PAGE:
SEAT Arona review
The SEAT Arona is one of the leading offerings among a huge array of small SUVs currently on the market. It offers a composed and refined drive – albeit one that’s short on pure thrills or involvement – and SEAT’s decision to pitch it above the Ibiza means that all versions receive pretty generous standard equipment.
It’s not the most practical car in the class, but the 2021 facelifted model offers improved styling, cabin quality and tech so, overall, the Arona just about fits the brief as a small family car. It gives drivers the elevated driving position that makes small SUVs like this so appealing, while the engine range delivers a good mix of performance and economy.
The SEAT Arona went on sale in 2017, and is the smallest SUV in the Spanish car maker’s range. It slots in below the Ateca compact model and Tarraco seven-seater, and features the same sharp styling cues that are common across the SEAT range.
Under the skin, the Arona is based on the same running gear as the Ibiza supermini, and offers a bit more space thanks to its more upright body. Its small dimensions mean it’s a rival for cars such as the Citroen C3 Aircross, Hyundai Kona, Kia Stonic, Vauxhall Crossland, Peugeot 2008, Renault Captur and Nissan Juke.
Power for the core of the range comes from a 1.0 TSI petrol engine in either 94bhp or 108bhp form, plus a 1.5 TSI petrol unit producing 148bhp. The lower powered 1.0 TSI version has a five-speed manual gearbox as standard, while the 108bhp variant can be had with a six-speed manual or seven-speed DSG twin-clutch gearbox. The 1.5 TSI is only available with the seven-speed DSG transmission. All cars are front-wheel drive – there’s no option of the 4Drive 4×4 system found on the larger Ateca, and no special traction control as used on the C3 Aircross or Peugeot 2008.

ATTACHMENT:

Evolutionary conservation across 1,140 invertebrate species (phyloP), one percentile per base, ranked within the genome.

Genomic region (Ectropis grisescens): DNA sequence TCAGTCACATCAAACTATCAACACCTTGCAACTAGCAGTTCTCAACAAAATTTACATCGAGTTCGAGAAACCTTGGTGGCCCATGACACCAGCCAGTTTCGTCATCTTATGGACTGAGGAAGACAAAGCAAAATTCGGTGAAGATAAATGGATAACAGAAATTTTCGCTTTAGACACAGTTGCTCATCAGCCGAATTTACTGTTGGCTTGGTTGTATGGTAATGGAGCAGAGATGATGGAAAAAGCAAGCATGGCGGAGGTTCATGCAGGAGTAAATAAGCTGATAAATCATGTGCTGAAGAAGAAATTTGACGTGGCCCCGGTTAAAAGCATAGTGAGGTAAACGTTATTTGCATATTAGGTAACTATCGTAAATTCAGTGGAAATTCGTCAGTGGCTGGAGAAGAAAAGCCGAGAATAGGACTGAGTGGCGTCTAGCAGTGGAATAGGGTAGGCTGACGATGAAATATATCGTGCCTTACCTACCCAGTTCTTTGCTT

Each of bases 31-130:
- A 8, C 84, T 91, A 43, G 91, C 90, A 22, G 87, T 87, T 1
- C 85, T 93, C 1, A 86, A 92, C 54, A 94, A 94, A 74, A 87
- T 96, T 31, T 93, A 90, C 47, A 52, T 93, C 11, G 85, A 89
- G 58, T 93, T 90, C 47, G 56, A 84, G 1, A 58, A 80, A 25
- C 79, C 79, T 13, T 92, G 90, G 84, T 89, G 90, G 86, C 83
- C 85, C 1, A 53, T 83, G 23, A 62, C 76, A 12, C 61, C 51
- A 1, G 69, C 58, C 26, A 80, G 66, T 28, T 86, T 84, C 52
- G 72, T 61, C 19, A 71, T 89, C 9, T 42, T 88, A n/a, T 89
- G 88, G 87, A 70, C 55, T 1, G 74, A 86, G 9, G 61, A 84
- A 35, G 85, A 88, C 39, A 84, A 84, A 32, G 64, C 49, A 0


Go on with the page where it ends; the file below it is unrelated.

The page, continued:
SEAT offers a range of trims, kicking off with SE, then SE Technology, FR, FR Sport, Xperience and Xperience Lux.
All cars are pretty well equipped, with roof rails, LED daytime running lights, cruise control, air con, Bluetooth and alloy wheels included even on the entry-level SE model. We’d recommend upgrading to SE Technology, as this includes rear parking sensors and the Connectivity Pack that adds sat-nav and wireless phone charging, too.
There’s plenty of personalisation on offer across the range, while FR cars get a sharper look and bigger wheels. Like most small SUV rivals, the Arona isn’t the sportiest car to drive, but it’s better than most, while the sprightly engines mean all cars feel responsive.
Overall, the Arona delivers more space than an Ibiza, while the looks are funky enough to stand out without compromising the car’s practicality. Prices for the range start at around £21,000, climbing to more than £27,000 for top-spec Xperience Lux versions.
For an alternative review of the SEAT Arona, visit our sister site carbuyer.co.uk…
CheapestCheapest vehiclesOur ‘cheapest’ pick is the model with the lowest on the road retail price.Close
Most EconomicalMost economical vehiclesOur ‘most economical’ pick is the model with the best fuel economy on the WLTP combined cycle.Close
FastestFastest vehiclesOur ‘fastest’ pick is the model with the fastest time for the 0-62mph or 0-60mph sprint.Close
Citroen’s pure-electric car line-up currently stands at one with the e-C4 (discounting [..]
Hyundai has given us a glimpse of its performance electric car future [..]
Hyundai’s high-performance N Division has confirmed production of the Ioniq 5 N, [..]
Unveiled alongside the RN22e concept was another show car from Hyundai, one [..]
Skoda has confirmed that its forthcoming new design language will be introduced [..]
Kia already has plenty of experience in the all-electric crossover market with [..]